If we can routinely make posts advocating total annihilation by nuclear weapons and that can achieve meme status and no one here is even put off by it then I'm pretty sure a twitter threat to bomb an airport could be both sent and understood as a joke by a lot of people.

Now the actual context:

The message Chambers sent to his 600 followers in the early hours of 6 January said: "Robin Hood Airport is closed. You've got a week... otherwise I'm blowing the airport sky high!"

Now I don't use twitter but I could easily see myself saying something like that to my friends in jest.

If I say I want to kill somebody, it's a threat, and should not be considered as "free speech" anymore.

Because people should be criminalized for saying something like

"I'm going to kill the neighbors kid next time she lets their dog shit on our driveway..."

Lots of people say things like that all the time. Its not a threat. Its not serious. Everybody but a few uptight twats know there is no weight behind it.

Zero Tolerance is Maximum Stupid.

Re:Even free speech has its limit (1)

Anonymous Coward | more than 2 years ago | (#40151843)

I remember there was a court case about a decade ago where one guy sent his friend, who lived across the street, a letter with a "mysterious powder" in it after they had been talking about the anthrax mail scare. While the recipient got the joke, his wife didn't, and she sued the sender, although the letter was not addressed to her and she didn't open it. The judge found for the defendant, help by the fact the recipient testified on his friend's behalf. Talk about some people not getting the joke...

Re:Even free speech has its limit (0)

Anonymous Coward | more than 2 years ago | (#40151865)

I feel the same way about retarded. I hate retards who try to get me to stop saying shit like that

Re:Even free speech has its limit (0)

Anonymous Coward | more than 2 years ago | (#40151981)

So then, what is the governments motive for pursuing this? Imagine the governments huge lexical analytical computers running up against phrases like this in daily parlance. A computer just isn't going to know if this is a serious threat or not. What he said takes human investigative resources.

If the government can make an example of this one case, they have just changed the mindset of millions of people. This greatly reduces the number of false positives that they have to manually process. I believe that is what is going on here.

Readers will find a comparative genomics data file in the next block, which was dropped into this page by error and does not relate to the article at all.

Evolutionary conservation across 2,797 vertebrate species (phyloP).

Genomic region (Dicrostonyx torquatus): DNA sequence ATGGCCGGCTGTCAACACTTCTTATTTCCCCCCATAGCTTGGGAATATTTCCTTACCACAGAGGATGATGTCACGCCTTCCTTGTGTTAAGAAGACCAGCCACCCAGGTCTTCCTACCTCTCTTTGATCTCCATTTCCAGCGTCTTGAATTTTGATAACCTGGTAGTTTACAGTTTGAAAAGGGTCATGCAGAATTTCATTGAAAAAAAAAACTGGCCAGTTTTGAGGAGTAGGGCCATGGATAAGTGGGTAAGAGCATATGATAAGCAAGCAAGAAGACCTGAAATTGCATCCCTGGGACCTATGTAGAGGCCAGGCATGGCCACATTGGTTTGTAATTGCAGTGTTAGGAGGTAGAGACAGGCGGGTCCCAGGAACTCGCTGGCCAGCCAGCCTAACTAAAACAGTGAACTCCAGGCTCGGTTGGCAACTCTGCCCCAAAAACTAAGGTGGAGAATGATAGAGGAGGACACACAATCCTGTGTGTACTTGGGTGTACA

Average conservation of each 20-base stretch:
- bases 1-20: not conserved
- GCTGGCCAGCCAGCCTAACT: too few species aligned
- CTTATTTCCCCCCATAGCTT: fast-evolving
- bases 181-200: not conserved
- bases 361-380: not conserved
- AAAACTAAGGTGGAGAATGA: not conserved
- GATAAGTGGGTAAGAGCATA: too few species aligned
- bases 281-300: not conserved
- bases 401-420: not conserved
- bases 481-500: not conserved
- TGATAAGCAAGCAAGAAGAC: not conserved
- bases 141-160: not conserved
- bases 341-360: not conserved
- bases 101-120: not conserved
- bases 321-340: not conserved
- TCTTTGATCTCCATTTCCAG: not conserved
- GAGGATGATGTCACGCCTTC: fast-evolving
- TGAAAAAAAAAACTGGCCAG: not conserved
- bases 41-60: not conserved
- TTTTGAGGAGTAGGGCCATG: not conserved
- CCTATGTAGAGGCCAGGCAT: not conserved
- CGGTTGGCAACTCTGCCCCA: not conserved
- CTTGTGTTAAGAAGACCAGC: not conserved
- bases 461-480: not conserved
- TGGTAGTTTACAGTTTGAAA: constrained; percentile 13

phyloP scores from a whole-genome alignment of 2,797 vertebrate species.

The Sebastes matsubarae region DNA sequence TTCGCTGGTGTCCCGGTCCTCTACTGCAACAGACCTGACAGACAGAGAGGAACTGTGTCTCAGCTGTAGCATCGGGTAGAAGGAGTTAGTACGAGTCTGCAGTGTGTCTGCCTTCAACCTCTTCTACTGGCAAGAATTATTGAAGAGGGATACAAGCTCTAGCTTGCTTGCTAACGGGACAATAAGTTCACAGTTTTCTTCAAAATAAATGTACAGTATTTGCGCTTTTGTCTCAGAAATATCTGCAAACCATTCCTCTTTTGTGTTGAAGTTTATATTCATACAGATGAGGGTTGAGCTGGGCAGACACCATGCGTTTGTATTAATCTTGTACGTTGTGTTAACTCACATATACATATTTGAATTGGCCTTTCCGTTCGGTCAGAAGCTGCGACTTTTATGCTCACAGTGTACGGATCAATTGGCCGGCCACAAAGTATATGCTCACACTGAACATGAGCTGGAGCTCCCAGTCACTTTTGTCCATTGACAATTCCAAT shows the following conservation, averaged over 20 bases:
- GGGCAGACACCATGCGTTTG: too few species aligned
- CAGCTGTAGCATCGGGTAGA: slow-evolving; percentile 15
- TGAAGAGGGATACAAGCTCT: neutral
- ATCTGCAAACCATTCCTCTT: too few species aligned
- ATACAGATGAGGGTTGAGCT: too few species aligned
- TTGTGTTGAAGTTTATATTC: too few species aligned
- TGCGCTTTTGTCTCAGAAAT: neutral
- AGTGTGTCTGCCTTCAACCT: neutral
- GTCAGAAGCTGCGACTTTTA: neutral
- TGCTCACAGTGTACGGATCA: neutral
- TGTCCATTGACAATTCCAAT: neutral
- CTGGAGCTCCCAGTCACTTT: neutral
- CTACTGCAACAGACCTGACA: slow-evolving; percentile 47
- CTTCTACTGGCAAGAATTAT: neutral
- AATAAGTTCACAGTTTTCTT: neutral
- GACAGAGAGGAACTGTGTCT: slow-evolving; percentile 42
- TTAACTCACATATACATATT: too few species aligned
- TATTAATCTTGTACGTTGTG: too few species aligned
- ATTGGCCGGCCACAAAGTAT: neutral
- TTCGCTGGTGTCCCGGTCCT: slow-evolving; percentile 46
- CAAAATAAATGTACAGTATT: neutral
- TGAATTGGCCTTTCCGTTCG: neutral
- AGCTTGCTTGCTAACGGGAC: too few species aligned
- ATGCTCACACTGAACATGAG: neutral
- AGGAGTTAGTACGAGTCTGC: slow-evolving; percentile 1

Re:Even free speech has its limit (3, Informative)

Anonymous Coward | more than 2 years ago | (#40152401)

Actually the tweet was:

Crap! Robin Hood airport is closed. You've got a week and a bit to get your shit together otherwise I'm blowing the airport sky high!!

The version you've quoted is a recent misquote which lazy reporters in various media outlets propagated - the original tweet is even more clearly not a serious threat.

Well, you find some things funny, I find other thi (-1)

SmallFurryCreature (593017) | more than 2 years ago | (#40152421)

Well, you find some things funny, I find other things funny. Why can't this guy just see the joke in being arrested, losing his job etc etc? I find it hilarious! Oh, it is alright to threaten people in public jobs with their lives as a jest BUT an account losing his job is not funny?

Maybe both YOU and this account should FIRST learn a bit about tolerance yourself AND not immediately resort to threats of violence just because you don't get your way. Or the cops are called in and they really like a good laugh.

Real story, over entitled prick of an accountant can't keep his mouth closed and gets in trouble for it. Hands up who does not give a fuck. Whoa! HURRICANE!

Re:Well, you find some things funny, I find other (1)

gl4ss (559668) | more than 2 years ago | (#40152531)

the interesting thing is that it's taking them over two fucking years to decide if the guy should have a criminal record or not.

it would be fairly simpler if criminal record wasn't such a simple binary thing.
because why the fuck shouldn't an accountant get to keep his job if he gets a criminal record for making a tweet? lying on their tax statement yeah, for that it would be appropriate.

and for the record you can in usa apparently advocate people to beat up their children for acting queer without getting slapped with a criminal record too - but no, can't say that you want the fucking airport to open in street slang.